Across the Atlantic, the US capital Washington resumed outdoor dining, while on the West Coast, restaurants and hair salons in Los Angeles reopened.
New York City, the worst-hit American city with about 21,500 coronavirus deaths, is on track to begin reopening the week of June 8.
The overall US death toll has topped 103,000 out of more than 1.7 million cases of the virus.
Global sport has also started to rev back into action, with Austria announcing it will host Formula One's delayed season-opener on July 5, and the NBA eyeing a July 31 return.
Britain approved the return of domestic competitive sport on June 1 — with no fans present — while South Africa has given a provisional green light for training to resume.
But the economic damage from weeks of lockdowns continues to pile up, with Chile and Peru securing credit lines worth billions from the IMF.
India's economy grew at its slowest pace in two decades in the first quarter, while Canada, Brazil, France and Italy also saw their GDP figures shrink ahead of an expected worldwide recession.
As the virus hits the world's poor particularly hard, Pope Francis called for a "more just and equitable society" in the post-coronavirus world and for people to act to "end the pandemic of poverty."
Even the animal world has not been left untouched by the pandemic. Gibraltar has banned tourists from touching the British enclave's famous Barbary macaques over fears they could spread coronavirus.
Singapore's beloved otters meanwhile have been popping up in unexpected places during the city-state's lockdown, but their increasingly daring antics have angered some and even sparked calls for a cull.
"I simply don't understand anyone who could not like them. They are really cute," said 35-year-old Singaporean Pam Wong.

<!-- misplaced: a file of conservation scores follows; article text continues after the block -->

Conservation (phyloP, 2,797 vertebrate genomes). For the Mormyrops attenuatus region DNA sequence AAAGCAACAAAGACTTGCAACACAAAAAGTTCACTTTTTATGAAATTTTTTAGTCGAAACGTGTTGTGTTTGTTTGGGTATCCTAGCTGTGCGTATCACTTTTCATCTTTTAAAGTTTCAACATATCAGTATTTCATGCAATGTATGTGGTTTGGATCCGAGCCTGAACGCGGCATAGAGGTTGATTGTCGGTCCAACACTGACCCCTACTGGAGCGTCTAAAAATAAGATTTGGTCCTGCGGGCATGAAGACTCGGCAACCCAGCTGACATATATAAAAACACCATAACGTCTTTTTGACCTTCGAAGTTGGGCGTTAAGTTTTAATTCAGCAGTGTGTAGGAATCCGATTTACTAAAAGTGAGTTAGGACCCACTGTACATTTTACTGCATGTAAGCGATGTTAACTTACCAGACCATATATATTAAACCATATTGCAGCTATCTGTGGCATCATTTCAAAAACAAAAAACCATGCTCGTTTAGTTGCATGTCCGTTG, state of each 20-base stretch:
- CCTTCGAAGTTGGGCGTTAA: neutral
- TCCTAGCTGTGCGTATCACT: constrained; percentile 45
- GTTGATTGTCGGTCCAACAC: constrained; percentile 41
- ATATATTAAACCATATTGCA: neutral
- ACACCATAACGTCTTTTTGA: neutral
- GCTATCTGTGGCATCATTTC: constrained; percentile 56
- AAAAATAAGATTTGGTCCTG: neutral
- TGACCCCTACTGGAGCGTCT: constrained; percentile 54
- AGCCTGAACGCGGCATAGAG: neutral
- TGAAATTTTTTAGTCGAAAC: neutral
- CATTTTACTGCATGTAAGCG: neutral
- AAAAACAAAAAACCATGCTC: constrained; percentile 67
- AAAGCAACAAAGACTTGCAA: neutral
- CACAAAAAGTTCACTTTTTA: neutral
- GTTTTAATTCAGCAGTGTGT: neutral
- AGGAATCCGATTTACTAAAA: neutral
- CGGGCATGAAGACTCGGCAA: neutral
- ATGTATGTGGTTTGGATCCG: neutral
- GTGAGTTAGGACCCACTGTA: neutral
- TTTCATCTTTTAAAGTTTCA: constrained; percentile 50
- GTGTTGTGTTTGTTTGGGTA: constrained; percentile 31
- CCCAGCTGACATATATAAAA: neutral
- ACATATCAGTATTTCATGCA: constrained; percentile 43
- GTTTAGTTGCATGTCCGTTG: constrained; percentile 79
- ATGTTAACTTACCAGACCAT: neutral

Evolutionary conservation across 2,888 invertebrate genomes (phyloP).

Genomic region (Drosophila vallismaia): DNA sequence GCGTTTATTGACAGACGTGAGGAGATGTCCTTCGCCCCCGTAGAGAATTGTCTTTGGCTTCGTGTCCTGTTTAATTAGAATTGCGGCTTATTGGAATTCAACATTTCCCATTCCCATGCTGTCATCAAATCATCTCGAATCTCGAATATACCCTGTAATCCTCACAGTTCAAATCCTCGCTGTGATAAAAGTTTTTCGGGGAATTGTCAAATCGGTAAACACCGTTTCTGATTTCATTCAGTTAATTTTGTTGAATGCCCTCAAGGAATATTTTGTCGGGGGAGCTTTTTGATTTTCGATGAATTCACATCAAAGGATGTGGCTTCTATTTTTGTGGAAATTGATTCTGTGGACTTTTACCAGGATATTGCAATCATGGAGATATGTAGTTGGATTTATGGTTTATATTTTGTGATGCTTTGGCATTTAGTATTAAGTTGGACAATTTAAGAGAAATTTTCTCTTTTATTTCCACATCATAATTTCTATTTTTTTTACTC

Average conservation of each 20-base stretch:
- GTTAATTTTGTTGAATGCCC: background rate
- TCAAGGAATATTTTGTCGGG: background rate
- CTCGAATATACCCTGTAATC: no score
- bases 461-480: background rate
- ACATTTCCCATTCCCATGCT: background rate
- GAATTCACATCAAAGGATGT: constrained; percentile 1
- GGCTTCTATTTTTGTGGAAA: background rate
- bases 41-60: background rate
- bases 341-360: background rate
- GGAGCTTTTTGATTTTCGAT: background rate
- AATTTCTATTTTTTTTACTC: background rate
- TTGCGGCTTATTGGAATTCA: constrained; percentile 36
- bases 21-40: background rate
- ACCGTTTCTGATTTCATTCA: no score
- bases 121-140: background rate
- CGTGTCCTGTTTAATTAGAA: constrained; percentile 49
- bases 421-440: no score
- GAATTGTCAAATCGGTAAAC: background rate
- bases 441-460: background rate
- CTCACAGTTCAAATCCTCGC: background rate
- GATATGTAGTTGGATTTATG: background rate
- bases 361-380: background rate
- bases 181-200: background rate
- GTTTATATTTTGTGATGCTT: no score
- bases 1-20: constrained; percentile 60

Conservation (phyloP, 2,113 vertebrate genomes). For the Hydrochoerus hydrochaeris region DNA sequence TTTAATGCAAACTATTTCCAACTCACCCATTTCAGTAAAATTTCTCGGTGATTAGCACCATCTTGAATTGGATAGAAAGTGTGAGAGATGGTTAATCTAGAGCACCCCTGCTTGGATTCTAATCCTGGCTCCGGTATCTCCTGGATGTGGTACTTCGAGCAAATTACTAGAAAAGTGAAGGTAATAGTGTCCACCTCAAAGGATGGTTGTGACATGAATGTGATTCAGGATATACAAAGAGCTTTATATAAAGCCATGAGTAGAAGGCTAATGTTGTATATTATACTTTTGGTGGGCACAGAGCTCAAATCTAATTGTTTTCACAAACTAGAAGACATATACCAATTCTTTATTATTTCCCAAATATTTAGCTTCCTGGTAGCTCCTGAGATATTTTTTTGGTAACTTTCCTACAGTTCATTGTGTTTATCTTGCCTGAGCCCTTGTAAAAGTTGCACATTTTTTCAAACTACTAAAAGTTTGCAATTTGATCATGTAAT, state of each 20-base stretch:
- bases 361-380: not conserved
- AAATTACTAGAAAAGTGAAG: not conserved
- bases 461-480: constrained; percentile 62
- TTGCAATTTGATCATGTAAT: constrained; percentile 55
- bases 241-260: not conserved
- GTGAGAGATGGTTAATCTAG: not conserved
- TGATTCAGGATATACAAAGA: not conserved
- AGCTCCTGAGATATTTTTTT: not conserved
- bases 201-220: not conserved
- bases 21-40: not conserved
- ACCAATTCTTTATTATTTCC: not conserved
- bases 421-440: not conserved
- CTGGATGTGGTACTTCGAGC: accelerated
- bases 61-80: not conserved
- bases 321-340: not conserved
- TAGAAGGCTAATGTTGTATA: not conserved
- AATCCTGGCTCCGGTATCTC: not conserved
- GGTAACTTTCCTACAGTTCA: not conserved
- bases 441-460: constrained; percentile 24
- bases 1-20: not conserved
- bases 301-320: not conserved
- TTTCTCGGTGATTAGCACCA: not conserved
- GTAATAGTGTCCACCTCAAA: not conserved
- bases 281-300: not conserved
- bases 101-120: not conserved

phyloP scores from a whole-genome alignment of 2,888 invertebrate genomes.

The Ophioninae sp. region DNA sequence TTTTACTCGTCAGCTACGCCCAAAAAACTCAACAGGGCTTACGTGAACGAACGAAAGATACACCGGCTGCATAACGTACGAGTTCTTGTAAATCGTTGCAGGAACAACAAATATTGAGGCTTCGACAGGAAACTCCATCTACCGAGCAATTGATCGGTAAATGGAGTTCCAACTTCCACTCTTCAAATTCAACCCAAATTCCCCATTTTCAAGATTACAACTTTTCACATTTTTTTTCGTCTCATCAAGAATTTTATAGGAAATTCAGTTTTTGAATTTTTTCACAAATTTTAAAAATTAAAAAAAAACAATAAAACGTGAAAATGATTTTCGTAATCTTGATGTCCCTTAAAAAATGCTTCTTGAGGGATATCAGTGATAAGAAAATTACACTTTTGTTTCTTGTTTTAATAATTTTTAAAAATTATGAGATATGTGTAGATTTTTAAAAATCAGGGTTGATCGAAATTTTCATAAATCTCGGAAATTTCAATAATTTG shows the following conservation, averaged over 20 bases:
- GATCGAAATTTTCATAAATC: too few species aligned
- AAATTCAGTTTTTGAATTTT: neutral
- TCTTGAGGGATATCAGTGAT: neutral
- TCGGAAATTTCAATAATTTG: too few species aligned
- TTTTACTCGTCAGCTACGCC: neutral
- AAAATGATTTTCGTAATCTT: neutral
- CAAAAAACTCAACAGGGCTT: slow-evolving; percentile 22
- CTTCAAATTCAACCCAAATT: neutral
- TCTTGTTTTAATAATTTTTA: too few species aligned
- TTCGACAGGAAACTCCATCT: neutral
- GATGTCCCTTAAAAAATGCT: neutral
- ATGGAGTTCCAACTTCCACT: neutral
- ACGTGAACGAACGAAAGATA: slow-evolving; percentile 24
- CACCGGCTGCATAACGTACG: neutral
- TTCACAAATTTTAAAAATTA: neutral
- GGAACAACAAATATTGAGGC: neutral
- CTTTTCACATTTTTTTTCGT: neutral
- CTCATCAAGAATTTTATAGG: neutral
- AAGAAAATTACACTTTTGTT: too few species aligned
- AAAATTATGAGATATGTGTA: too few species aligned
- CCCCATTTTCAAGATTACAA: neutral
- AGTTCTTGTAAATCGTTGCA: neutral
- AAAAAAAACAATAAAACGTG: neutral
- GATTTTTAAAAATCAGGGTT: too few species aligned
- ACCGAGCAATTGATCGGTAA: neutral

The UN humanitarian chief Mark Lowcock told a video briefing most experts agree that the peak of the COVID-19 pandemic hasn’t reached the poorest parts of the world, but may peak in the next three to six months.
"We face a global public enemy like no other," UN Secretary-General Antonio Guterres told a virtual briefing on Friday, asking for international organisations, world leaders and the private sector to join the effort. "A world free of COVID-19 requires the most massive public health effort in history."
India added nearly 2 million coronavirus cases in August alone. Pune, Mumbai, New Delhi and Chennai are its worst-hit cities, but new hot spots continue to feed surges in cases in rural areas of Uttar Pradesh, Bihar and other states.
Dr Omar Al Hammadi, the official spokesperson for the UAE Government said, “The vaccine is currently given to our first line defenders because they are more vulnerable to infection than others, and to the elderly and people with chronic diseases."
The rally in the city of Multan was held a day after police, on orders from the government, carried out the arrests and banned the gathering, defending the move as necessary to combat the coronavirus pandemic in Pakistan.
UAE President ordered the award of the Fallen Frontline Heroes Order to those who have lost their lives on the frontlines while tackling COVID-19